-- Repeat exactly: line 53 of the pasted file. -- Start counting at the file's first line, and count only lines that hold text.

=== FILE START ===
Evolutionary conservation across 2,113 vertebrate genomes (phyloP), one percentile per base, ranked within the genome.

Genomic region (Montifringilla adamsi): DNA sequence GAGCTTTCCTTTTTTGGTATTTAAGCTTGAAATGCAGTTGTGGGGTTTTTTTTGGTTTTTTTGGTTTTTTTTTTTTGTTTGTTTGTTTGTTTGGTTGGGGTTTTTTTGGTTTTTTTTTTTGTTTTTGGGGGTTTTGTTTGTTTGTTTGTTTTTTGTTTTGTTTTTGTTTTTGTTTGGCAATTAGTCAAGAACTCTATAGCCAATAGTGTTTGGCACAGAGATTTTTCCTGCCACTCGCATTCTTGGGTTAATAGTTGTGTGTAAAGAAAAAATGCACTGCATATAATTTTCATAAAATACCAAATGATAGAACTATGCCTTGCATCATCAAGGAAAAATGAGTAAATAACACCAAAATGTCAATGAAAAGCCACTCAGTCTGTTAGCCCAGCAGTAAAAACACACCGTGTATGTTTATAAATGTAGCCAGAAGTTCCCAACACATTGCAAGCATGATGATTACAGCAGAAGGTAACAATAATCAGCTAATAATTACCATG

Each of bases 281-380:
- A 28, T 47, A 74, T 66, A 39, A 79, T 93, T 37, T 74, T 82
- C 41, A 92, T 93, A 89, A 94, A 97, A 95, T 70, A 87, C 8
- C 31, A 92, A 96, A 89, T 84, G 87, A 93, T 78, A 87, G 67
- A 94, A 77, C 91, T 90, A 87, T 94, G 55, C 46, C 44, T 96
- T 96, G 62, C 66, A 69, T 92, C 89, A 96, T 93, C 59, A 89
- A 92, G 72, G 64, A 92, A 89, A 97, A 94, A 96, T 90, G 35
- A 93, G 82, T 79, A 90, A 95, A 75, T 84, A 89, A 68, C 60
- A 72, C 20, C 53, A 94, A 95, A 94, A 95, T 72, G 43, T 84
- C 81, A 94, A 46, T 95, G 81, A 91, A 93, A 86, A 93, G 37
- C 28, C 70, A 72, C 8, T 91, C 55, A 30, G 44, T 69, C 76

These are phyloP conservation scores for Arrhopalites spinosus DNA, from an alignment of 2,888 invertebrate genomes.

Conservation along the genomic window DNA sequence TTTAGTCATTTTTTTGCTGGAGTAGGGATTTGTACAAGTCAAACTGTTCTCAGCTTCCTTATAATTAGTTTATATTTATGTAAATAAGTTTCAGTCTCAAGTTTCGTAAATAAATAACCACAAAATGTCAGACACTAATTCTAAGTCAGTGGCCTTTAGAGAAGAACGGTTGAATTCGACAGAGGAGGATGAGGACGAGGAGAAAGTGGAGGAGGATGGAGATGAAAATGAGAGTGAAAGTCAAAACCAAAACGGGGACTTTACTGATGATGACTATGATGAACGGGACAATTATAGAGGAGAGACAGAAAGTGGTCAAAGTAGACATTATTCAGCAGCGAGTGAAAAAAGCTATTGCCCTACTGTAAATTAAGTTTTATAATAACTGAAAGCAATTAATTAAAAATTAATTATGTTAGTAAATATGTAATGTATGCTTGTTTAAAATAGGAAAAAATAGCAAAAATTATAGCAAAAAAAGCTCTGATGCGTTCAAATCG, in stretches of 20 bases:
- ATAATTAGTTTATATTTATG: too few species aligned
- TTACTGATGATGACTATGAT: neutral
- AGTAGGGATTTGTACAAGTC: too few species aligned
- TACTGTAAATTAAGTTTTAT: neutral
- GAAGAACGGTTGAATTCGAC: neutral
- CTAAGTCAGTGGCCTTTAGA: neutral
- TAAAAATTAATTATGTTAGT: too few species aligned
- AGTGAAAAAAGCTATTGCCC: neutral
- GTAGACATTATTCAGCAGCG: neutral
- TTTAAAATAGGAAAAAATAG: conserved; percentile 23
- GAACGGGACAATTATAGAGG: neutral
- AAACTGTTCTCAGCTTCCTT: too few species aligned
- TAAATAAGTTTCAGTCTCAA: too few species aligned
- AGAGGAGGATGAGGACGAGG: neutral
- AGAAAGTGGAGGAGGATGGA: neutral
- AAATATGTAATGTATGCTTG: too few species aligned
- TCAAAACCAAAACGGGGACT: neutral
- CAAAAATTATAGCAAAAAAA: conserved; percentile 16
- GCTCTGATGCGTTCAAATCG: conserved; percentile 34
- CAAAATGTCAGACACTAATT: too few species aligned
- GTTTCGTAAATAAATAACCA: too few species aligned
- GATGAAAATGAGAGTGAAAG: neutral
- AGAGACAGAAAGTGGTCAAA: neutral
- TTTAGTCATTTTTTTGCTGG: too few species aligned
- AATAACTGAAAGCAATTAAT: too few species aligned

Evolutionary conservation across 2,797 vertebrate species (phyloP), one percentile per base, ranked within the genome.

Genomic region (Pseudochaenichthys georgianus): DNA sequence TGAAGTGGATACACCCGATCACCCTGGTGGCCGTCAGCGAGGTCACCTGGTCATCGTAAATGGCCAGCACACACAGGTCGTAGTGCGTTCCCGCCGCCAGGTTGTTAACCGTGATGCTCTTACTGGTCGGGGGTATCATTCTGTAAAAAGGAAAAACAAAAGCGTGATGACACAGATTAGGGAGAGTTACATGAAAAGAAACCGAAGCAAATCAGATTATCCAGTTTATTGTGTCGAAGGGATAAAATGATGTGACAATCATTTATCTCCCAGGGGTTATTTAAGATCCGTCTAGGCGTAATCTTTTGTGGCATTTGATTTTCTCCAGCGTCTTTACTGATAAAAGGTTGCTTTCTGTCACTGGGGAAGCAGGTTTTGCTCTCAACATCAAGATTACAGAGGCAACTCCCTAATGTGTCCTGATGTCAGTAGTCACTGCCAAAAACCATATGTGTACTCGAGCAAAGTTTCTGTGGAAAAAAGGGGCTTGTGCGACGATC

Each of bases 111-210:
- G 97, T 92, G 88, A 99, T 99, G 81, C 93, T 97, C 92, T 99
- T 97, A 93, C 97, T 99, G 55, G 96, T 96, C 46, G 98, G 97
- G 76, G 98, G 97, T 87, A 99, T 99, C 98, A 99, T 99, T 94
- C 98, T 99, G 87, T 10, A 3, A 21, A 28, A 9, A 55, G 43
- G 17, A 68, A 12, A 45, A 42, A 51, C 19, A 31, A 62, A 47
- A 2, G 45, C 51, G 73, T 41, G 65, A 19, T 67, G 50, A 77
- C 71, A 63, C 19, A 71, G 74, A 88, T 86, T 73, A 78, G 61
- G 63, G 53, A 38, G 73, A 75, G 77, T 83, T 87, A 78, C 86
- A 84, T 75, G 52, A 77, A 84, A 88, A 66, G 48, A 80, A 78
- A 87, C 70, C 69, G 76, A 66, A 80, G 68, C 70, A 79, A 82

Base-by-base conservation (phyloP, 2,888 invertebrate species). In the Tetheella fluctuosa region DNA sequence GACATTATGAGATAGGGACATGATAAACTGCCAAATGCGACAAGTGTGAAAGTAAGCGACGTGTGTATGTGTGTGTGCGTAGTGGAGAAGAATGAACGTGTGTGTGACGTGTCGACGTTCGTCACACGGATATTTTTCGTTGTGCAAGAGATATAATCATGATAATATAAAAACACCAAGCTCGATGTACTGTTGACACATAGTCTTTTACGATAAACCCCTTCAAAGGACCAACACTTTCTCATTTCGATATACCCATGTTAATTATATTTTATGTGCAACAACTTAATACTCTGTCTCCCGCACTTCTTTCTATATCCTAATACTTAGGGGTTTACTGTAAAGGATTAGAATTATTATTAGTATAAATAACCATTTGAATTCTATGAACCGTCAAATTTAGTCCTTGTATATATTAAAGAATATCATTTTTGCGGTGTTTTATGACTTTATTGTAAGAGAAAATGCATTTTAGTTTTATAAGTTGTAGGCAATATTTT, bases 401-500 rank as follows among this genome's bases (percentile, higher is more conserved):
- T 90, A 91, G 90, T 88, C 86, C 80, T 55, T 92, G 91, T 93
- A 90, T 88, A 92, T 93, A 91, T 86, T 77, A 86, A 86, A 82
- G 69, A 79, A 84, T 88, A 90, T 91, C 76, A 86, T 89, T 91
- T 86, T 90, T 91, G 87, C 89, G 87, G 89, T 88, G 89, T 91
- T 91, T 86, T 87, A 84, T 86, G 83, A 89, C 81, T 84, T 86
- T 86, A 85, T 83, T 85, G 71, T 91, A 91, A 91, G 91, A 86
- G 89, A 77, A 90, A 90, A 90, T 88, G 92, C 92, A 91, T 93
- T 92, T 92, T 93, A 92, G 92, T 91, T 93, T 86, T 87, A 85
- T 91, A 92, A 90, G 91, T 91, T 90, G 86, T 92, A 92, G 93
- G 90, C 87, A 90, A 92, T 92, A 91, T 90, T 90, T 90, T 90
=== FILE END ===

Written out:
- A 87, C 70, C 69, G 76, A 66, A 80, G 68, C 70, A 79, A 82